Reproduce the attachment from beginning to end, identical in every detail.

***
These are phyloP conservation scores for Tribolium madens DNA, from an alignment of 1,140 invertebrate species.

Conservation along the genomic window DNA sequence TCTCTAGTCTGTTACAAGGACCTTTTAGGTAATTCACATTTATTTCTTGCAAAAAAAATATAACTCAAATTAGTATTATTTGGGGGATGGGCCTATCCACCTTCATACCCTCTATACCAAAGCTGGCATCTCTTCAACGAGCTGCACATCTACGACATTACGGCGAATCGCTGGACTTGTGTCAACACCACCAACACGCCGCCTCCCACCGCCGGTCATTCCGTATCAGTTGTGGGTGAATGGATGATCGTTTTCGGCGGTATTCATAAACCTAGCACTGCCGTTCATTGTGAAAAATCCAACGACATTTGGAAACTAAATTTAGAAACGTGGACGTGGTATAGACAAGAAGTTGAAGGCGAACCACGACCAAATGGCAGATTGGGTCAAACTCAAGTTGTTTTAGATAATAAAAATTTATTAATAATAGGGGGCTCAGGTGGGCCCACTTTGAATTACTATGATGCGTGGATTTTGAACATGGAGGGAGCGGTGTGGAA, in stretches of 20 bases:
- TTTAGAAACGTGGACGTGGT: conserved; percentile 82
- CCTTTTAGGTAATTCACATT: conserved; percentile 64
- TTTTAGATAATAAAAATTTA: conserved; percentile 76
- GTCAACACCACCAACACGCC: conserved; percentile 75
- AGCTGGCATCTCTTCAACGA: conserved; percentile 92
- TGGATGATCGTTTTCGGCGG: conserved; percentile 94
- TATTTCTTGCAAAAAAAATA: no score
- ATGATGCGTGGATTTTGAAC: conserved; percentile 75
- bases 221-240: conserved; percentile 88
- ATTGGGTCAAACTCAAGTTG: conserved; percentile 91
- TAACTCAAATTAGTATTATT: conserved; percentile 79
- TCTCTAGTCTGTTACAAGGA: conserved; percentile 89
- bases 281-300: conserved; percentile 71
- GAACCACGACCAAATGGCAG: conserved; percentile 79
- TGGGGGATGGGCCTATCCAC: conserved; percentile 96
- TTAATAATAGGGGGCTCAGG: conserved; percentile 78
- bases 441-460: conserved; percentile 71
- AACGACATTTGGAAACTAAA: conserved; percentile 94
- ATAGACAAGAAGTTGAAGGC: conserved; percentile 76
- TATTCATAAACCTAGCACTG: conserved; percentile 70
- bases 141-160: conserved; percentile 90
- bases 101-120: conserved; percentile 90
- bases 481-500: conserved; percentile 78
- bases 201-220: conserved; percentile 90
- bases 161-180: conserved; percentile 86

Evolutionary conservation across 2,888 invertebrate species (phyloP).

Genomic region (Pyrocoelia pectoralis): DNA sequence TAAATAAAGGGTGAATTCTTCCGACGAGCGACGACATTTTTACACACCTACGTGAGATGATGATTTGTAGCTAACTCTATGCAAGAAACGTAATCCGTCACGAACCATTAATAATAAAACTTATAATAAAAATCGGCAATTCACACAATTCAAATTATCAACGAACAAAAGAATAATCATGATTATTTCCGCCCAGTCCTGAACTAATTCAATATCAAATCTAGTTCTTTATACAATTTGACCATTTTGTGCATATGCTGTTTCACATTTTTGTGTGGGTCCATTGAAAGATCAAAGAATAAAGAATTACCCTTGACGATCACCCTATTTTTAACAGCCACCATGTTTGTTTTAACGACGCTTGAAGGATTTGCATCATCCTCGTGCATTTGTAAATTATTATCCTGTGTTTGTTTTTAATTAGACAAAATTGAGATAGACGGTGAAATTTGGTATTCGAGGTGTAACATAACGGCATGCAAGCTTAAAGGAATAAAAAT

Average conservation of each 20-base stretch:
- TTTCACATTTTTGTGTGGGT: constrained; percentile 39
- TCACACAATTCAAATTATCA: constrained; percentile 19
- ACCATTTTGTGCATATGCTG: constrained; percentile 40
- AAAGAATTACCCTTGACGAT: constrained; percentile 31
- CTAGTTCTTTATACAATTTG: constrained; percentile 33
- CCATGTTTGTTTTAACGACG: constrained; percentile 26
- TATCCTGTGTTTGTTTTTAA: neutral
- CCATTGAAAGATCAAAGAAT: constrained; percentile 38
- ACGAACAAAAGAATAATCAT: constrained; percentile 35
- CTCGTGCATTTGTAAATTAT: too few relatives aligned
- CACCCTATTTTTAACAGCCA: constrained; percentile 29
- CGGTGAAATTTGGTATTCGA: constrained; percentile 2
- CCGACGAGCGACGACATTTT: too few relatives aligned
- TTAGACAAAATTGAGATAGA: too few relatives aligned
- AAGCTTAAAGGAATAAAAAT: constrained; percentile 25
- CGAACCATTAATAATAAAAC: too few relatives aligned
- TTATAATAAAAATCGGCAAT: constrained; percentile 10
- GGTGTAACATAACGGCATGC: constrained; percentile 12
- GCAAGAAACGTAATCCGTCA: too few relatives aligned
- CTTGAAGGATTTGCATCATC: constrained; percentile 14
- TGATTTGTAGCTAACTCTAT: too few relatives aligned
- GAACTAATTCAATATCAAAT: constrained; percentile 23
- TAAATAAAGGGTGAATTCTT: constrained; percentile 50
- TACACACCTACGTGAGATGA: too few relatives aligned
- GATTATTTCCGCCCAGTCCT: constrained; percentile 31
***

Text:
These are phyloP conservation scores for Tribolium madens DNA, from an alignment of 1,140 invertebrate species.

Conservation along the genomic window DNA sequence TCTCTAGTCTGTTACAAGGACCTTTTAGGTAATTCACATTTATTTCTTGCAAAAAAAATATAACTCAAATTAGTATTATTTGGGGGATGGGCCTATCCACCTTCATACCCTCTATACCAAAGCTGGCATCTCTTCAACGAGCTGCACATCTACGACATTACGGCGAATCGCTGGACTTGTGTCAACACCACCAACACGCCGCCTCCCACCGCCGGTCATTCCGTATCAGTTGTGGGTGAATGGATGATCGTTTTCGGCGGTATTCATAAACCTAGCACTGCCGTTCATTGTGAAAAATCCAACGACATTTGGAAACTAAATTTAGAAACGTGGACGTGGTATAGACAAGAAGTTGAAGGCGAACCACGACCAAATGGCAGATTGGGTCAAACTCAAGTTGTTTTAGATAATAAAAATTTATTAATAATAGGGGGCTCAGGTGGGCCCACTTTGAATTACTATGATGCGTGGATTTTGAACATGGAGGGAGCGGTGTGGAA, in stretches of 20 bases:
- TTTAGAAACGTGGACGTGGT: conserved; percentile 82
- CCTTTTAGGTAATTCACATT: conserved; percentile 64
- TTTTAGATAATAAAAATTTA: conserved; percentile 76
- GTCAACACCACCAACACGCC: conserved; percentile 75
- AGCTGGCATCTCTTCAACGA: conserved; percentile 92
- TGGATGATCGTTTTCGGCGG: conserved; percentile 94
- TATTTCTTGCAAAAAAAATA: no score
- ATGATGCGTGGATTTTGAAC: conserved; percentile 75
- bases 221-240: conserved; percentile 88
- ATTGGGTCAAACTCAAGTTG: conserved; percentile 91
- TAACTCAAATTAGTATTATT: conserved; percentile 79
- TCTCTAGTCTGTTACAAGGA: conserved; percentile 89
- bases 281-300: conserved; percentile 71
- GAACCACGACCAAATGGCAG: conserved; percentile 79
- TGGGGGATGGGCCTATCCAC: conserved; percentile 96
- TTAATAATAGGGGGCTCAGG: conserved; percentile 78
- bases 441-460: conserved; percentile 71
- AACGACATTTGGAAACTAAA: conserved; percentile 94
- ATAGACAAGAAGTTGAAGGC: conserved; percentile 76
- TATTCATAAACCTAGCACTG: conserved; percentile 70
- bases 141-160: conserved; percentile 90
- bases 101-120: conserved; percentile 90
- bases 481-500: conserved; percentile 78
- bases 201-220: conserved; percentile 90
- bases 161-180: conserved; percentile 86

Evolutionary conservation across 2,888 invertebrate species (phyloP).

Genomic region (Pyrocoelia pectoralis): DNA sequence TAAATAAAGGGTGAATTCTTCCGACGAGCGACGACATTTTTACACACCTACGTGAGATGATGATTTGTAGCTAACTCTATGCAAGAAACGTAATCCGTCACGAACCATTAATAATAAAACTTATAATAAAAATCGGCAATTCACACAATTCAAATTATCAACGAACAAAAGAATAATCATGATTATTTCCGCCCAGTCCTGAACTAATTCAATATCAAATCTAGTTCTTTATACAATTTGACCATTTTGTGCATATGCTGTTTCACATTTTTGTGTGGGTCCATTGAAAGATCAAAGAATAAAGAATTACCCTTGACGATCACCCTATTTTTAACAGCCACCATGTTTGTTTTAACGACGCTTGAAGGATTTGCATCATCCTCGTGCATTTGTAAATTATTATCCTGTGTTTGTTTTTAATTAGACAAAATTGAGATAGACGGTGAAATTTGGTATTCGAGGTGTAACATAACGGCATGCAAGCTTAAAGGAATAAAAAT

Average conservation of each 20-base stretch:
- TTTCACATTTTTGTGTGGGT: constrained; percentile 39
- TCACACAATTCAAATTATCA: constrained; percentile 19
- ACCATTTTGTGCATATGCTG: constrained; percentile 40
- AAAGAATTACCCTTGACGAT: constrained; percentile 31
- CTAGTTCTTTATACAATTTG: constrained; percentile 33
- CCATGTTTGTTTTAACGACG: constrained; percentile 26
- TATCCTGTGTTTGTTTTTAA: neutral
- CCATTGAAAGATCAAAGAAT: constrained; percentile 38
- ACGAACAAAAGAATAATCAT: constrained; percentile 35
- CTCGTGCATTTGTAAATTAT: too few relatives aligned
- CACCCTATTTTTAACAGCCA: constrained; percentile 29
- CGGTGAAATTTGGTATTCGA: constrained; percentile 2
- CCGACGAGCGACGACATTTT: too few relatives aligned
- TTAGACAAAATTGAGATAGA: too few relatives aligned
- AAGCTTAAAGGAATAAAAAT: constrained; percentile 25
- CGAACCATTAATAATAAAAC: too few relatives aligned
- TTATAATAAAAATCGGCAAT: constrained; percentile 10
- GGTGTAACATAACGGCATGC: constrained; percentile 12
- GCAAGAAACGTAATCCGTCA: too few relatives aligned
- CTTGAAGGATTTGCATCATC: constrained; percentile 14
- TGATTTGTAGCTAACTCTAT: too few relatives aligned
- GAACTAATTCAATATCAAAT: constrained; percentile 23
- TAAATAAAGGGTGAATTCTT: constrained; percentile 50
- TACACACCTACGTGAGATGA: too few relatives aligned
- GATTATTTCCGCCCAGTCCT: constrained; percentile 31